Merck & Co Inc said its immunotherapy, Keytruda, helped previously treated patients with advanced bladder cancer live longer in a late-stage study, prompting an independent monitoring panel to recommend stopping the trial early, reports Reuters Health.
The blockbuster drug’s benefit in patients with urothelial cancer, the most common form of bladder cancer, surpassed that of chemotherapy, meeting the main study goal of overall survival. Patients enrolled in the trial suffered from an advanced form of the cancer despite undergoing chemotherapy.
Keytruda, which belongs to a new class of medicines called PD-1 inhibitors that help the immune system unmask hidden cancer cells, generated second-quarter sales of $314m. The drug, along with rival Bristol-Myers Squibb & Co’s Opdivo, is already approved to treat a common form of lung cancer.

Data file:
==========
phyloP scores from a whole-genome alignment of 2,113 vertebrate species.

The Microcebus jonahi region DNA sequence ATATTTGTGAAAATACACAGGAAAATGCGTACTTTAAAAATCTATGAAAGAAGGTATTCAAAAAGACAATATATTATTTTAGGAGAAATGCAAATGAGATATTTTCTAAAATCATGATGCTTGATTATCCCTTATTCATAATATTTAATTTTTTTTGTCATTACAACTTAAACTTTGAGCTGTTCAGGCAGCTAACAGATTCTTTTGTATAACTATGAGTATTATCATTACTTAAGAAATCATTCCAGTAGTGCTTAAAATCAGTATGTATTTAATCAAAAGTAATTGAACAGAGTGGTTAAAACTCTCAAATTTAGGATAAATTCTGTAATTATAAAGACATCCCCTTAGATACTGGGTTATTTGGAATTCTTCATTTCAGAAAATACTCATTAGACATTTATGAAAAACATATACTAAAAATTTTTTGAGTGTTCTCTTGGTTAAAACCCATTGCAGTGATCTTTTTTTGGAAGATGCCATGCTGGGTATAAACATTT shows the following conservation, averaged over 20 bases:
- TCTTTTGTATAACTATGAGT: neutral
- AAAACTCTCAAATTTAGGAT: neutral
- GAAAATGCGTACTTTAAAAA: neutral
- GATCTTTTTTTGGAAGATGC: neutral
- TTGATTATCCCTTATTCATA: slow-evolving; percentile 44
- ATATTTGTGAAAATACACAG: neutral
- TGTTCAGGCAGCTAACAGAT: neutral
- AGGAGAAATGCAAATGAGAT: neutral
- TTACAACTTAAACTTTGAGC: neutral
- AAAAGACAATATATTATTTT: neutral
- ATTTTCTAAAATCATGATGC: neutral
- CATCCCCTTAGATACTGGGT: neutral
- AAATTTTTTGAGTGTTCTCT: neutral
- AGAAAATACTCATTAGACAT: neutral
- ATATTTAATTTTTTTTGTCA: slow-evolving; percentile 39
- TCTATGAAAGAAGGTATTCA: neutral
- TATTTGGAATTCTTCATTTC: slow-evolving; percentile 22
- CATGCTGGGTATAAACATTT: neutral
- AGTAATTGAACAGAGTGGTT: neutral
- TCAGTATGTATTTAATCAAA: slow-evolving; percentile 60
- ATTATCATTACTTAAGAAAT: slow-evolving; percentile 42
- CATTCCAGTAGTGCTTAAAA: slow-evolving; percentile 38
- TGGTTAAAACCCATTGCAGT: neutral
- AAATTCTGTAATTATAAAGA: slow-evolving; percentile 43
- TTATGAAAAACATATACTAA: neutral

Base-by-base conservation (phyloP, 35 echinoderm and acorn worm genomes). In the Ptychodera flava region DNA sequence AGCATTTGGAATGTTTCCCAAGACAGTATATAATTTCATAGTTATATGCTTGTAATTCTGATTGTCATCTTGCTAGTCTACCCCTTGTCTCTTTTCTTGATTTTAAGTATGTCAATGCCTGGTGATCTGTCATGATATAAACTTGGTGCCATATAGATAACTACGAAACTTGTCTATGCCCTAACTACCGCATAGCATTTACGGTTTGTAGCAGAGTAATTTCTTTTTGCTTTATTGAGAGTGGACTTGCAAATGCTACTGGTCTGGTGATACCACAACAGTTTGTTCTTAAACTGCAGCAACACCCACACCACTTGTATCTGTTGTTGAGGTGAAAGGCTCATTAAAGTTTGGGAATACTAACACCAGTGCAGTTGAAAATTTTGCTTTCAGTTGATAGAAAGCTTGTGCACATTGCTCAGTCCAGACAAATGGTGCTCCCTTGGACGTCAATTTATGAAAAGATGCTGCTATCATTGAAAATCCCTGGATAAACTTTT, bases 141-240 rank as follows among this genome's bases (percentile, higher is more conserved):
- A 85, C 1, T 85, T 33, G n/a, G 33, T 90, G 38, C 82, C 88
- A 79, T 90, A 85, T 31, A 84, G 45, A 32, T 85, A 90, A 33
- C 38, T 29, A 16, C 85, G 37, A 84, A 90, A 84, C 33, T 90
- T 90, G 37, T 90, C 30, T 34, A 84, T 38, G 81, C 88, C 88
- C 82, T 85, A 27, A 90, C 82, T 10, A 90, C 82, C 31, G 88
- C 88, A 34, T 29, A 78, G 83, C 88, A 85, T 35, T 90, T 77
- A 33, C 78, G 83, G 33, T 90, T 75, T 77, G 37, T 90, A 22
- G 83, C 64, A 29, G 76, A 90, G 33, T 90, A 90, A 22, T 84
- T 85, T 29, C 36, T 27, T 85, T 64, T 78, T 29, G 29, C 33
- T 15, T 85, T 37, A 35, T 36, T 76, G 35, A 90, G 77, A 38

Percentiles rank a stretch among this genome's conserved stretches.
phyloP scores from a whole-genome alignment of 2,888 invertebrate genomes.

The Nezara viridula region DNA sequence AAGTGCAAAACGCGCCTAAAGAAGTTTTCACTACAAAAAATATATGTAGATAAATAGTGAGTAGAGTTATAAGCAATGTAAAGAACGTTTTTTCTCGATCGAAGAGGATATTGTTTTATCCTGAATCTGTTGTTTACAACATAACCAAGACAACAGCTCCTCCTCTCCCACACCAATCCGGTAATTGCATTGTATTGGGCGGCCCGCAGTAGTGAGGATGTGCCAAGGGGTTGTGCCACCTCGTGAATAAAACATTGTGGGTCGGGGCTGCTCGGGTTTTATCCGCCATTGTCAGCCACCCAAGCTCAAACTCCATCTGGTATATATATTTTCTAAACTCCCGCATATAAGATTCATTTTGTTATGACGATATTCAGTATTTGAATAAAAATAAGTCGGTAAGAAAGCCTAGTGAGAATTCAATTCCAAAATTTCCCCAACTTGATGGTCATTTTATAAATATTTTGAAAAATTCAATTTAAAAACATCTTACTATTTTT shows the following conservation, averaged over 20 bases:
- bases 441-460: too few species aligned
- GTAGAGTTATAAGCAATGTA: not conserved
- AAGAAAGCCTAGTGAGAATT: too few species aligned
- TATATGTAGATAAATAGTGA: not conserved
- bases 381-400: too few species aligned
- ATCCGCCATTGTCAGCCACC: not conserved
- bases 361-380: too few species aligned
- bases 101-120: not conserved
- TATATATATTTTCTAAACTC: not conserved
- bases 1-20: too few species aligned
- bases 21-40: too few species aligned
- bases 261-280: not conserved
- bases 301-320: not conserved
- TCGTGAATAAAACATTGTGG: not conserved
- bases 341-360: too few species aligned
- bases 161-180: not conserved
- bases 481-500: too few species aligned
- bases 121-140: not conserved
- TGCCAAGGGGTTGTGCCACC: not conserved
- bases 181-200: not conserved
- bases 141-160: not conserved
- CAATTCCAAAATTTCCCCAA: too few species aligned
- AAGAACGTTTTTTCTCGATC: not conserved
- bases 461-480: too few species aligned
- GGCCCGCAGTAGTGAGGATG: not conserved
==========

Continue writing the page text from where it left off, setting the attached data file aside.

Analysts expect that the treatments will rake in tens of billions of dollars in sales in the years ahead, as they are tested for other types of cancer, the report says.
A newer entrant to the immunotherapy space is Roche Holding AG, whose drug Tecentriq won US approval in May for bladder cancer, followed by lung cancer last week.Reuters Health report